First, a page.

Saturday, March 19, 2011



U.S. Sen. Richard Blumenthal and U.S. Rep. Joe Courtney today called on the presidents of the NCAA and CBS to televise Thursday’s University of Connecticut men’s basketball game on CBS rather than on cable network TNT, as currently planned.

The NCAA tournament game between the Huskies and Bucknell University is set to start at 7:20 p.m. TNT is available to cable and satellite subscribers. Broadcasting the game on TNT would mean that at least 150,000 households in Connecticut would not be able to see the game, Courtney said.

In the letter to NCAA President Mark Emmert and CBS President and CEO Les Moonves, Blumenthal, D-Conn., said, “I believe the public interest would be better served by enabling fans in Connecticut to view Thursday night’s game, instead of limiting its accessibility to just those households that have cable or satellite service.

While the Department of Education continues its crackdown on mean-spirited taunting on Facebook, some members of Congress are joining the fight in Washington’s War on Bullying with a new bill aimed directly at kids who target students with disabilities.

Rep. Jackie Speier, California Democrat, will introduce a bill that would require schools to report incidents of bullying against children diagnosed with conditions like Down syndrome and Aspergers to the federal government. It would also mandate that any federal dollars that promote anti-bullying programs focus partially on that group.

“There is [currently] no requirement that as part of the anti-bullying curriculum, that there be made specific reference to children with special needs. That’s particularly dumb,” Speier said during a briefing on school bullying on Capitol Hill Wednesday. “What I want to do is create an environment where there is zero tolerance. I think that starts first with education and awareness. Then, when behavior is egregious, then people have to be called out on that.”

Speier’s initiative is part of a larger, national campaign to get the federal government, local officials and school districts to discourage incidents of name calling and taunting on school campuses and online.

The viral video sensation showing a bullying incident at an Australian school has brought the issue of bullying back into the spotlight. Here in the United States, the Obama administration has made school bullying a federal issue. Last week, President Barack Obama addressed an anti-bullying conference with First Lady Michelle Obama at his side. The administration's anti-bullying campaign has been ongoing since the beginning of Mr. Obama's term. The Department of Justice announced in December 2010 its intention to hold liable school districts that fail to protect students that are bullied.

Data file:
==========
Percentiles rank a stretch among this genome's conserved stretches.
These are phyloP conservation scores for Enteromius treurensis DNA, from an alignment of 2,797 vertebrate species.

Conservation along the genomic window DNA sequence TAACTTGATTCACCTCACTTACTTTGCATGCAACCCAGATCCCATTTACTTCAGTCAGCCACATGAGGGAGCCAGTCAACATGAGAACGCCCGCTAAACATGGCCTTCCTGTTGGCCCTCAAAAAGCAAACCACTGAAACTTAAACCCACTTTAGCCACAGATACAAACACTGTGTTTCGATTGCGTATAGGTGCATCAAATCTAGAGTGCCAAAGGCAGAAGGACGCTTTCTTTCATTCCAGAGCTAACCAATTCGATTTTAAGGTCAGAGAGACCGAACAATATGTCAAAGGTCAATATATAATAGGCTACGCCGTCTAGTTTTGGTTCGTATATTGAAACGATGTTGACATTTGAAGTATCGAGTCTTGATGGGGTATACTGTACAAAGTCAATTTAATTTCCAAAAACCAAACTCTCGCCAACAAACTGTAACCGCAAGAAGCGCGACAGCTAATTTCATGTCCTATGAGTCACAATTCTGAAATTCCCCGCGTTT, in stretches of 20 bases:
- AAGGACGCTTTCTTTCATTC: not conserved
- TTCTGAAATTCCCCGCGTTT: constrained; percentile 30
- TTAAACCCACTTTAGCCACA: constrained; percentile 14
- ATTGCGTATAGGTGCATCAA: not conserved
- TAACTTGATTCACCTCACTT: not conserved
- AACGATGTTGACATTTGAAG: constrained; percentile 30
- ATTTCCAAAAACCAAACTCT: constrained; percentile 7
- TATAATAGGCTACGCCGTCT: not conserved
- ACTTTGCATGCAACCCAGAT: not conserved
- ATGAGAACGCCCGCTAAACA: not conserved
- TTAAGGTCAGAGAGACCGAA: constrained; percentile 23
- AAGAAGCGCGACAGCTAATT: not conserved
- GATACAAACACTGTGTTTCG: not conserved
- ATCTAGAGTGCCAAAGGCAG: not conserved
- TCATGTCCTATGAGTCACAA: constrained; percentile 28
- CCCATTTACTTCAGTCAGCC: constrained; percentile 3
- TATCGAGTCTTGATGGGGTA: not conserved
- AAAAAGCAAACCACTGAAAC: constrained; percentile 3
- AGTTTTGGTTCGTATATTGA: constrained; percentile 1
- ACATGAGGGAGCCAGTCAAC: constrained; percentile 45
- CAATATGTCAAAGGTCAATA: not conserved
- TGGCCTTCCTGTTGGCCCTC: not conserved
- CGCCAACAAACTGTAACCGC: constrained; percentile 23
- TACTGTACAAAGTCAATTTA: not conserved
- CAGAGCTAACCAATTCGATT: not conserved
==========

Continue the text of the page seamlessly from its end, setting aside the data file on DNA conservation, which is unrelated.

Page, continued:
DOJ’s website states:

The Civil Rights Division and the entire Justice Department are committed to ending bullying and harassment in schools, and the video highlights the Department’s authority to enforce federal laws that protect students from discrimination and harassment at school because of their race, national origin, disability, religion, and sex, including harassment based on nonconformity with gender stereotypes.


Now he's just showing off:

It's no secret that President Barack Obama is a big fan of Maya Moore, so it's no wonder that he's picked Connecticut to win the women's NCAA championship.

The president revealed another edition of "Barack-etology" at the White House, and for the second year in a row predicts UConn -- the defending national champion -- to win it all. From the Elite Eight on, Obama has UConn defeating Duke, rival Tennessee and Baylor for the title.

Though as one wag helpfully noted, perhaps we should feel fortunate that the sharpest minds in America as illustrated above are not devoting their apparent skillful acumen to what you think are the pressing issues of the day, because if you think it's bad now...

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